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America’s Top Boss is Now Healthcare

Healthcare now employs more Americans than any other business sector. Throughout the 20th century, the top employers in the U.S. were consistently in retail and manufacturing sectors. While it’s unclear what this increase in the number of healthcare workers will mean for individual patients, the trend doesn’t seem to be in danger of reversing any time soon.

How It Happened

Two key factors have played a role in healthcare becoming the top employer in the U.S. One is that Americans are getting older. Between 2005 and 2025, the number of American workers over the age of 55 will have doubled to represent one quarter of the U.S. workforce. The other factor is that Americans are spending more than ever before on medical care, as reported in The Atlantic. Economists have predicted this trend for a long time, but healthcare finally surpassed other sectors of employment in the last quarter of 2017.

A look at a few snapshots of the recent past show how we got to this point. In 2000, manufacturing employed about seven million more Americans than the healthcare sector did. When the Great Recession started in 2008, that number had dwindled to 2.4 million more manufacturing workers than healthcare workers. It took nine more years for healthcare to bypass manufacturing for the most workers.

The decline of manufacturing in the U.S. can be attributed to several factors, most notably increases in automation and globalization. In the manufacturing sector, jobs can be sent overseas and workers can be replaced by robots. These things happen to a much lesser degree in healthcare, which still requires hands-on, in-person care from local providers. Medical technology has not yet advanced to the point where robots can replace nurses, doctors and technologists.

Outpacing Traditional Sectors

According to employment projections for the years 2016 to 2026 from the U.S. Bureau of Labor Statistics (BLS), overall employment should increase by 11.5 million people over that decade. The BLS anticipates that this 0.7 percent annual growth can be largely attributed to healthcare. Specifically, the fastest-growing employment sector is projected to be healthcare support occupations, with 23.2 percent projected growth, and healthcare practitioners and related technical workers, with 15.2 percent growth.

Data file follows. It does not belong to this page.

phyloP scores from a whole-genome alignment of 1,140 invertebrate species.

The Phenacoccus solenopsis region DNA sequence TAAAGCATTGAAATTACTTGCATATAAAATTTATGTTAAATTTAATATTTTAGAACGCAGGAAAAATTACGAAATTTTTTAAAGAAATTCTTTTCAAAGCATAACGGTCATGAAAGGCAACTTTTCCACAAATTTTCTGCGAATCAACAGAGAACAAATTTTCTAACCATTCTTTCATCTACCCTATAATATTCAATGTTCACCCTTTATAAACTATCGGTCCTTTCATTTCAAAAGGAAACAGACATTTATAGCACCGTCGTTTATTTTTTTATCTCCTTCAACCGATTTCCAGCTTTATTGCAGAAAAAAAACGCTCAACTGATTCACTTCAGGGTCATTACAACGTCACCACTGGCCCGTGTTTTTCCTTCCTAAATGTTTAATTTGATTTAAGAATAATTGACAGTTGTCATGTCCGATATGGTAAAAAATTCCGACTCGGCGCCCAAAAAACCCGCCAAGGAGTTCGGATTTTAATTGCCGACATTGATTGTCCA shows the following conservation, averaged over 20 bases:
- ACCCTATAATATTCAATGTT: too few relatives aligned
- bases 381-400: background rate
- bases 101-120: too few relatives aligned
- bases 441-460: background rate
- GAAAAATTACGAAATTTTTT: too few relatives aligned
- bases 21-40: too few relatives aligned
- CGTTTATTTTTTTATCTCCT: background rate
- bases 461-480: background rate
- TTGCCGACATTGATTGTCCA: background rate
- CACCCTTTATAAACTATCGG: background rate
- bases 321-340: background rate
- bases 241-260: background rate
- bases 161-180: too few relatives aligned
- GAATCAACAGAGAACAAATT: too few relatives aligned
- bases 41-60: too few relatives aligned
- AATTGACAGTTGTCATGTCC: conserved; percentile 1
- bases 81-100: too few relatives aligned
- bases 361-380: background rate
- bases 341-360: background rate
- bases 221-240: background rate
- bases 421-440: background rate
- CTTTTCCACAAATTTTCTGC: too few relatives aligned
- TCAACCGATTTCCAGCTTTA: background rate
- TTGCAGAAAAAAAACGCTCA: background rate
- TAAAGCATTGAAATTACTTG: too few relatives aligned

The demographics of manufacturing workers and healthcare workers differ. When U.S. manufacturing hit its peak in the 1970s, the industry was overwhelmingly white and male. Healthcare workers today are predominantly female, especially in certain skilled occupations like nursing. While the number of male nurses is increasing, this career is still stigmatized for male workers.

Education will be more important to healthcare workers than it was to manufacturing workers. Of the 30 occupations that the BLS projects to grow the fastest between 2016 and 2026, seventeen are in or directly related to the healthcare industry (e.g., postsecondary educators of nurses). Nearly two-thirds of the 30 fastest-growing occupations require at least some postsecondary education.

By contrast, team assemblers, who made up 862,300 of manufacturing’s workers in January 2018, generally needed a high school diploma or equivalent to be hired. Increased demand for healthcare workers will create an increased demand for high school students to prepare for technology and science careers, especially as even fewer manufacturing jobs become available to them when they graduate.

What This Means for Patients

Governmental unpredictability affects the healthcare system, health insurance and how Americans pay for our care, making it difficult to predict the effects that the increase in the number of healthcare employees will have for patients. One trend that the Health Research Institute (HRI) predicts for 2018 is that healthcare companies are starting to prioritize patient experience over volume of patients. Perhaps with an increase in the number of workers across multiple healthcare fields, even more opportunities will emerge for companies to deliver outstanding care experience to their patients.

HRI also predicts that healthcare companies will seek to increase efficiency in 2018. This also seems to bode well for patients, since increased efficiency means improved worker performance as well as lower healthcare costs.

Whatever the future holds for an aging U.S. population in need of more, and more expensive, healthcare, healthcare companies and their workforce must prepare to rise to the challenge. They’ll have to cooperate on ensuring that workers receive the training, resources and support they need to help keep patients healthy. Some of this will involve advanced planning for natural disasters, which in recent years have repeatedly been shown to have a devastating effect on the healthcare supply chain. The best possible outcomes can only come from alignment between companies, healthcare workers and patients.

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